“Mr Drucker went further than just applying business techniques to managing voluntary organisations. He believed that such entities have many lessons to teach business corporations. They are often much better at engaging the enthusiasm of their volunteers—and they are also better at turning their “customers” into “marketers” for their organisation. These days, business organisations have as much to learn from churches as churches have to learn from them.” [emphasis added]

The Market-Driven Church

Drucker was not only influential in training evangelical leaders in his social management philosophy, but he also was the man behind the modern marketing extravaganza going on in evangelicaldom. For example, Rick Warren’s brand name “purpose-driven” reflects the “results-driven” philosophy of Peter Drucker. “Master of Marketing” is the title given to Peter Drucker by the Wharton School at the University of Pennsylvania in a recent tribute posted at

“Wide-ranging as Drucker’s contributions were to the field of management, his writings about marketing are as important, say Wharton professors. Stephen J. Hoch, chairperson of the marketing department, describes Drucker as ‘the Warren Buffett of management gurus. His analysis of management and marketing issues always was pithy and to the point. No pandering to buzzwords and fads, but a constancy of message, with straightforward reasoning and clearly articulated ideas. The following statement attributed to Drucker is today still the essence of marketing: “The aim of marketing is to make selling superfluous. (It) … is to know and understand the customer so well that the product or service fits him and sells itself. Ideally, marketing should result in a customer who is ready to buy.”‘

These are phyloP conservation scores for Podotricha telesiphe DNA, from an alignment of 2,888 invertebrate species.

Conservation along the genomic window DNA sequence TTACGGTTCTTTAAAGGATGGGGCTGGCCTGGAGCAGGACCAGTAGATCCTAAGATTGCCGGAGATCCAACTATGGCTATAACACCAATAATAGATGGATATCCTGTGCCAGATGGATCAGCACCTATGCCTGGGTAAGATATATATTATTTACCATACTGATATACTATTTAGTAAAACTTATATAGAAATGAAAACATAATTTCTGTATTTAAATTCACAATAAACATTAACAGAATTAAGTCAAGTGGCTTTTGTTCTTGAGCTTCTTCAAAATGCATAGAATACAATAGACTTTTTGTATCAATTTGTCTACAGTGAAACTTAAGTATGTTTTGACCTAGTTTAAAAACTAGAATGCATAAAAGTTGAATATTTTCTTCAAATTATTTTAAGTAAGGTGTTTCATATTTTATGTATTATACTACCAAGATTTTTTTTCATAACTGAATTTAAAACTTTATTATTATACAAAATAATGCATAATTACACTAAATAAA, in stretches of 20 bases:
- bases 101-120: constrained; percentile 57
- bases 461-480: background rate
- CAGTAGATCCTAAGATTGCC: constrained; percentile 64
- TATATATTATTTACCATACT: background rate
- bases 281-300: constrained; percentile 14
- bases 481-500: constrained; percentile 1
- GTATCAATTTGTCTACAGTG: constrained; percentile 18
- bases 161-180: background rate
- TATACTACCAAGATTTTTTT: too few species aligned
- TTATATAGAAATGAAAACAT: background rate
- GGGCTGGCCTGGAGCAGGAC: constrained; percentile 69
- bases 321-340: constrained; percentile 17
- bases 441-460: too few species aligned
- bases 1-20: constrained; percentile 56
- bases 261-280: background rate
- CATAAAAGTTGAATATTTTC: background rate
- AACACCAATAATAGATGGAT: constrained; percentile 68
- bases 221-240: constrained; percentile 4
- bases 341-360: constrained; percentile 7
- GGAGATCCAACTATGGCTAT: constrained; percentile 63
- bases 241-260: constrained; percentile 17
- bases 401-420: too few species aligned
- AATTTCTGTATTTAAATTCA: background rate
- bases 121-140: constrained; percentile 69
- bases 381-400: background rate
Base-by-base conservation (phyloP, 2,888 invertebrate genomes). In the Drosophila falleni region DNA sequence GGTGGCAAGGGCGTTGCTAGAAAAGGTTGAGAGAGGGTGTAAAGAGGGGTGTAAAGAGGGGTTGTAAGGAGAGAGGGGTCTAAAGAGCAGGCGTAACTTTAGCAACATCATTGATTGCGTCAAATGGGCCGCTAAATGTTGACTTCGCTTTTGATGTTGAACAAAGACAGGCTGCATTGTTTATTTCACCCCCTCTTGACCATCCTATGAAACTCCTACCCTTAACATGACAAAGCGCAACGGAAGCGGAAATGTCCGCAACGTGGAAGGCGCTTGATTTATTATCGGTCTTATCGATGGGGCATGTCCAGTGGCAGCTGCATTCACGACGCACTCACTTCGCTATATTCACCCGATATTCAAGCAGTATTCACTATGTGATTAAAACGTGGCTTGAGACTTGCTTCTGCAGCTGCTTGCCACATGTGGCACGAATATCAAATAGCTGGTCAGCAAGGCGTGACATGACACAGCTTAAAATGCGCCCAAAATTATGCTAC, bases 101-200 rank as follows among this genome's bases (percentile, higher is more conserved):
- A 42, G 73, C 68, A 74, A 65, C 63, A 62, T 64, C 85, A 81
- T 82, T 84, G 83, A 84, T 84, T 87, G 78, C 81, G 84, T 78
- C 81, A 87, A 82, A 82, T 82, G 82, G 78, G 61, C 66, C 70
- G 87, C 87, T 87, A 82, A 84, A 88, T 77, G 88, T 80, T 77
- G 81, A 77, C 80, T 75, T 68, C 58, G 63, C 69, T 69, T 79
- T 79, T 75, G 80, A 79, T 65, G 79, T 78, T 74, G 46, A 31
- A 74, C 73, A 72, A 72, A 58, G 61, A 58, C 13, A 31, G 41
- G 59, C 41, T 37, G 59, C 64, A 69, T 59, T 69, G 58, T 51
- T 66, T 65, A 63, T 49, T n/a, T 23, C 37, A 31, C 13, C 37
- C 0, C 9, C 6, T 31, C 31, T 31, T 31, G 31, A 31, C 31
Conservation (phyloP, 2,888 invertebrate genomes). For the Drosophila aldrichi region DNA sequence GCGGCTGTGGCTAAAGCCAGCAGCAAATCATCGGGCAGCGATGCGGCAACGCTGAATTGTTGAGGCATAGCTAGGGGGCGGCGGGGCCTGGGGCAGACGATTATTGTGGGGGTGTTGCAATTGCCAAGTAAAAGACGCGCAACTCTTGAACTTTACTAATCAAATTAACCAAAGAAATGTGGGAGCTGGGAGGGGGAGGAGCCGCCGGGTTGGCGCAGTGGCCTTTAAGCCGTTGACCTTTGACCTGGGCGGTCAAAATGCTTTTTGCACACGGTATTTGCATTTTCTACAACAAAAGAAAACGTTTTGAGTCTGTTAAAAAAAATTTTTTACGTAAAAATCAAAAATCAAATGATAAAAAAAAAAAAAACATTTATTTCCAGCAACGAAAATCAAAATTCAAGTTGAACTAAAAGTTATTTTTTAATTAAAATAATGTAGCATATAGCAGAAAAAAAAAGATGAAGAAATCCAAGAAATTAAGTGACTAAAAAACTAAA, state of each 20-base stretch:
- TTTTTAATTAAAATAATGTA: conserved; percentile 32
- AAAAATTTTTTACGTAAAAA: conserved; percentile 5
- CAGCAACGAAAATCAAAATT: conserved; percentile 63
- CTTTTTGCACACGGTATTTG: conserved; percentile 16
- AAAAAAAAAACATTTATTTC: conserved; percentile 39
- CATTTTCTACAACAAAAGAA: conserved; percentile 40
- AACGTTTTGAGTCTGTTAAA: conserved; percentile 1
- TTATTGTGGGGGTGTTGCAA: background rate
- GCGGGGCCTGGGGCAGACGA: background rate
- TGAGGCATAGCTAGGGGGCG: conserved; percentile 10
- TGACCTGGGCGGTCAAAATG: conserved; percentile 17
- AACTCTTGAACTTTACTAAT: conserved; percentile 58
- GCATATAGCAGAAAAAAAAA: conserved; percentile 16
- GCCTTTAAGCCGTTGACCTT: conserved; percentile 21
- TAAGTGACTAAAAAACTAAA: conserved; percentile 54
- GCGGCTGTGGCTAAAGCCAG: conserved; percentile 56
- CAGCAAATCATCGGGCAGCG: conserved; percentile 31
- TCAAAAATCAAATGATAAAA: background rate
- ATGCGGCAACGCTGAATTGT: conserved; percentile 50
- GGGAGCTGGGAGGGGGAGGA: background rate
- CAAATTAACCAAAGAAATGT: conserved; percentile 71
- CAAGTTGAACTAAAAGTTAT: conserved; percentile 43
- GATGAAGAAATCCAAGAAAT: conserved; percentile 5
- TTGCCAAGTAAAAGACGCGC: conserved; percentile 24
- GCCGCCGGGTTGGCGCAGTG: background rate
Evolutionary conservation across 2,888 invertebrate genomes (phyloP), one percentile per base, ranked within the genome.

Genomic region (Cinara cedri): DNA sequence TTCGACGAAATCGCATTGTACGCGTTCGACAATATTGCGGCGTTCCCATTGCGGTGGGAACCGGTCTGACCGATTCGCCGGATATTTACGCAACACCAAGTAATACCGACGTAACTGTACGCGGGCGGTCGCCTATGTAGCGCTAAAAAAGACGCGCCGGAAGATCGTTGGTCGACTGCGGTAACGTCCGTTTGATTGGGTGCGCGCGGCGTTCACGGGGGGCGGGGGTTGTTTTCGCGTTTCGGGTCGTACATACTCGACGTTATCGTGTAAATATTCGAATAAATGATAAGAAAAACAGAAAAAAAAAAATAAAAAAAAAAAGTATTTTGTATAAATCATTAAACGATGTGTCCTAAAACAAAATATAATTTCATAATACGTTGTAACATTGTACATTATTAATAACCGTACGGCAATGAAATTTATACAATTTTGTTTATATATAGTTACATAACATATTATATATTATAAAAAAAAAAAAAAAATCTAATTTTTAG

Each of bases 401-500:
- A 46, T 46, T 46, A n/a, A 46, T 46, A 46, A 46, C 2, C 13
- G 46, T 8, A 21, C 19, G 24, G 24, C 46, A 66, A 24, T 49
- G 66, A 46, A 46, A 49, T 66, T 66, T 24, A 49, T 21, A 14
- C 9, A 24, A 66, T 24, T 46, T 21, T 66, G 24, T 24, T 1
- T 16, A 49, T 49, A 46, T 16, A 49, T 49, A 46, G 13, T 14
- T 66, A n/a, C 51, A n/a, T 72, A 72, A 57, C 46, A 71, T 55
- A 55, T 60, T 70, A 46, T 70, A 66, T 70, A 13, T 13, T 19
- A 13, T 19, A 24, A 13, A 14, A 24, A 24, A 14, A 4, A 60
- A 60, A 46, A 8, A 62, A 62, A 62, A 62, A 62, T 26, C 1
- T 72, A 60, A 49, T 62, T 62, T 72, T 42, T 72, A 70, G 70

“Marketing professor David J. Reibstein says . . . . ‘Drucker considered a business’s most valuable asset to be its people. Generally, he is considered the father of management, but I also consider him the father of marketing. He said the role of business is to create a customer. He always emphasized focusing on customers and understanding what they valued.'” [emphases added]

The Truth:

Psalm 119 is probably the least popular of the psalms in today’s neo-evangelical environment. Yet, it is one of the most wonderful source of meaty food to the believer who is seeking the Lord with the whole heart and earnestly desiring to stand firm on the Word of God in these perilous times.

Verse 33 states: “Teach me, O LORD, the way of thy statutes; and I shall keep it unto the end.” Matthew Poole’s Commentary adds, “That I may persevere; for the apostacy proceeds from the want of a good understanding.”

Verse 36 states: “Incline my heart unto thy testimonies, and not to covetousness.” Matthew Poole’s Commentary comments on “covetousness” (which is the source of all market-driven evangelism):

Unto thy testimonies; to the love and prctice of them. Not to covetousness; not to the inordinate love and desire of riches: which particular lust he mentions, partly, because this lust is most spreading and universal, and there is scarce any man who doth not desire riches either for the love of riches, or upon pretence of necessity, or for the service of pride or luxury, or some other lust; partly, because this lust is most opposite to God’s testimonies, and doth most comonly hinder men from receiving God’s word, and from profiting by it; see Matt. 13:22; Luke 16:14; and partly, because this lust is most pernicious, as being the root of all evil, 1 Tim. 6:10, and is most mischievous in princes and governors, such as David was, and therefore in a special manner forbidden to them, Exod. 28:21.”